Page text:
|Absolute quadrant determinations from speckle observations of binary stars|
Vector-autocorrelation techniques are highly suited to extractingastrometric information from very large volumes of speckle data in nearreal time, but they inherently introduce a 180-deg ambiguity in theposition-angle measurement. This can be a problem in determining theorbital motions in binaries, so an algorithm is presented whichmaintains most of the simplicity of vector autocorrelation whileremoving the quadrant ambiguity. Results are provided fromabsolute-quadrant determinations for 66 binary star systems firstresolved by the long-term GSU/CHARA speckle program. The algorithm isused to eliminate the period ambiguity in the orbit of the close visualbinary ADS 9744.
|UBV photometry of stars whose positions are accurately known. VI|
Results are presented from UBV photometric observations of 1000 stars ofthe Bright Star Catalogue and the faint extension of the FK5.Observations were carried out between July 1987 and December 1990 withthe 40-cm Cassegrain telescope of the Kvistaberg Observatory.
|ICCD speckle observations of binary stars. IV - Measurements during 1986-1988 from the Kitt Peak 4 M telescope|
One thousand five hundred and fifty measurements of 1006 binary starsystems observed mostly during 1986 through mid-1988 by means of speckleinterferometry with the KPNO 4-m telescope are presented. Twenty-onesystems are directly resolved for the first time, including newcomponents to the cool supergiant Alpha Her A and the Pleiades shellstar Pleione. A continuing survey of The Bright Star Catalogue yieldedeight new binaries from 293 bright stars observed. Corrections tospeckle measures from the GSU/CHARA ICCD speckle camera previouslypublished are presented and discussed.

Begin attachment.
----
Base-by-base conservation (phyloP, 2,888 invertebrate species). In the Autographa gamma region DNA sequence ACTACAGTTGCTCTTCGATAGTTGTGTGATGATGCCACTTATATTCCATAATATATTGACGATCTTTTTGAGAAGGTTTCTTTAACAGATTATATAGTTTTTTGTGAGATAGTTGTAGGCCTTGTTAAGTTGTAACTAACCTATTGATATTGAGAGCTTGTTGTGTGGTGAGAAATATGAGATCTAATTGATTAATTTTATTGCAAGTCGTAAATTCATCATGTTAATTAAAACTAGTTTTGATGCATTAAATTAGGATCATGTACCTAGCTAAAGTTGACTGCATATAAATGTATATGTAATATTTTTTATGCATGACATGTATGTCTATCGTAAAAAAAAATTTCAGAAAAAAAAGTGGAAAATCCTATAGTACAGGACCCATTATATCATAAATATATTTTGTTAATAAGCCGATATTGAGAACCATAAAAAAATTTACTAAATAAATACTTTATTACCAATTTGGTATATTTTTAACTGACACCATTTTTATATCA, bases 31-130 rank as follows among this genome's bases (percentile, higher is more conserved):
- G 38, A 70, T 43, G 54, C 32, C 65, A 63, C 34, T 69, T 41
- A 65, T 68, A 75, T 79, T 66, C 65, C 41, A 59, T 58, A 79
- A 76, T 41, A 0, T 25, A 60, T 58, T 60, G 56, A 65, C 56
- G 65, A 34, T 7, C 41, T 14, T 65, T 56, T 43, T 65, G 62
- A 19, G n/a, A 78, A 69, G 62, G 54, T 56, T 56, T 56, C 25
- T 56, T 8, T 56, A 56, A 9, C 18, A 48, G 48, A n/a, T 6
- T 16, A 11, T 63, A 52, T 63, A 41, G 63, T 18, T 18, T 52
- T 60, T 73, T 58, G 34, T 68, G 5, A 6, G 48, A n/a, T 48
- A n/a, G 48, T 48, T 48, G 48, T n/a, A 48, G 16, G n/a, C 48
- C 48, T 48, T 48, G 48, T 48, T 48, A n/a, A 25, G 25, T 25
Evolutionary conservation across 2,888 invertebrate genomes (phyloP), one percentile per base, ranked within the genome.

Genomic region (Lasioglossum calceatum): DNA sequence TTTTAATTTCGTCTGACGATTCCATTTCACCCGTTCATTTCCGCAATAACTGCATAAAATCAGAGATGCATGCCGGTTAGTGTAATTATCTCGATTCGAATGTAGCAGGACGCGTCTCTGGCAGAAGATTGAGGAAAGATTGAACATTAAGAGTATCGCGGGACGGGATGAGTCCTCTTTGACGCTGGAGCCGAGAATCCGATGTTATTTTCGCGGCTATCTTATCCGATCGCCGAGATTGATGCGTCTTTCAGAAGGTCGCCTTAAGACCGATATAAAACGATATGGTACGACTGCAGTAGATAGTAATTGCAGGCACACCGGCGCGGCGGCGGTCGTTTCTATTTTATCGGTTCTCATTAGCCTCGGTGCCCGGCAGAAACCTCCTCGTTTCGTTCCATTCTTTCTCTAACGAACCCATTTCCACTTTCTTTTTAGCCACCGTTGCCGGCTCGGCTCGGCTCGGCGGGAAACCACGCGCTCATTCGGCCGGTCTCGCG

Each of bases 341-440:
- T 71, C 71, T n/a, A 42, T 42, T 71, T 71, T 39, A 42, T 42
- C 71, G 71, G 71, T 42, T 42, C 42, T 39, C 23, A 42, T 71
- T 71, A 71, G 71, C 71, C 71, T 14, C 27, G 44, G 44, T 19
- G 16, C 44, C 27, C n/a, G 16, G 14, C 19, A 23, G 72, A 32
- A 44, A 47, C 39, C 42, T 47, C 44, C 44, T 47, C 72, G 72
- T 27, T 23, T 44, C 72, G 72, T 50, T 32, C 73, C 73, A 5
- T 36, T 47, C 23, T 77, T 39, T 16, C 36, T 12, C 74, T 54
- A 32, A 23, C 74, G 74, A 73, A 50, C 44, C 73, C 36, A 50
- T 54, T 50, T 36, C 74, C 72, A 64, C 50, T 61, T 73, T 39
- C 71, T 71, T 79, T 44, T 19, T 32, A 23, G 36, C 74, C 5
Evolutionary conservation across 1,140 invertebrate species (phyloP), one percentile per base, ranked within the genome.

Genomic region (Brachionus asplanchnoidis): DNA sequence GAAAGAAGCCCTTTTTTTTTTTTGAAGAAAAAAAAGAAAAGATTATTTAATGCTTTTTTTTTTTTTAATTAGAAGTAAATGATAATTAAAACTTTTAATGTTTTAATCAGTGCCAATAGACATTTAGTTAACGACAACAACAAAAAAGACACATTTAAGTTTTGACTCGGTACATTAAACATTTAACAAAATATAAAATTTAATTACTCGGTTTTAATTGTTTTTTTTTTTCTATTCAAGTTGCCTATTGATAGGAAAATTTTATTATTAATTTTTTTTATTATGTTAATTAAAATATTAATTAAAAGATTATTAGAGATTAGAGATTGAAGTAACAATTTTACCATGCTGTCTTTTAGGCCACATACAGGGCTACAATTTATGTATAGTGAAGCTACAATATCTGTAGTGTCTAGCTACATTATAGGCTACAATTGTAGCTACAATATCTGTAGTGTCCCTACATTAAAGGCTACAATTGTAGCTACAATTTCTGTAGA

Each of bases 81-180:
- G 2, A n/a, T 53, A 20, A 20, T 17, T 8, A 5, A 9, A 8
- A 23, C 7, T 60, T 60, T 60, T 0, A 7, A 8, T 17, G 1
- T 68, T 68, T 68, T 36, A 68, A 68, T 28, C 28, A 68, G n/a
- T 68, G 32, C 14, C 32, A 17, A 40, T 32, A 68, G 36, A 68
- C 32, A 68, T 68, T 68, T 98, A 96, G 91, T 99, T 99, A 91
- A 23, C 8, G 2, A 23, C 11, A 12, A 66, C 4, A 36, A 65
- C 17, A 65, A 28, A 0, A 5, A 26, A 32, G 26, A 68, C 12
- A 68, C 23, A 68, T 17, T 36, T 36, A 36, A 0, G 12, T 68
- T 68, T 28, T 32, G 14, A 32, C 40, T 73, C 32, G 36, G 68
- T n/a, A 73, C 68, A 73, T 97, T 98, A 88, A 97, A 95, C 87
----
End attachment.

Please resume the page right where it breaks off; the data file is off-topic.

|Starbursts, binary stars, and blue stragglers in local superclusters and groups. I - The very young disk and young disk populations|
The distributions in the HR diagram with theoretical time-constant locifor stars in several young clusters and superclusters are compared todemonstrate that 'blue stragglers' in these aggregates are mostfrequently simply single massive (mode B) stars formed in bursts of starformation that occur at discrete intervals in time following theformation of the bulk of the low-mass (mode A) stars in the aggregate.The characteristics of the close binary systems in these aggregates areexamined to show that, in several cases, mass transfer by Roche lobeoverflow has or will occur and that, in some instances, the system wouldhave appeared as a blue straggler prior to the mass-transfer event, and,in other instances, mass transfer will lead to the identification of thesystem as a blue straggler. Thus, it is concluded that the bluestraggler phenomenon has at least two distinct physical origins: it mayoriginate from delayed formation (starbursts) or from 'delayedevolution' in some close binaries (mass transfer from an evolvedprimary).
|ICCD speckle observations of binary stars. II - Measurements during 1982-1985 from the Kitt Peak 4 M telescope|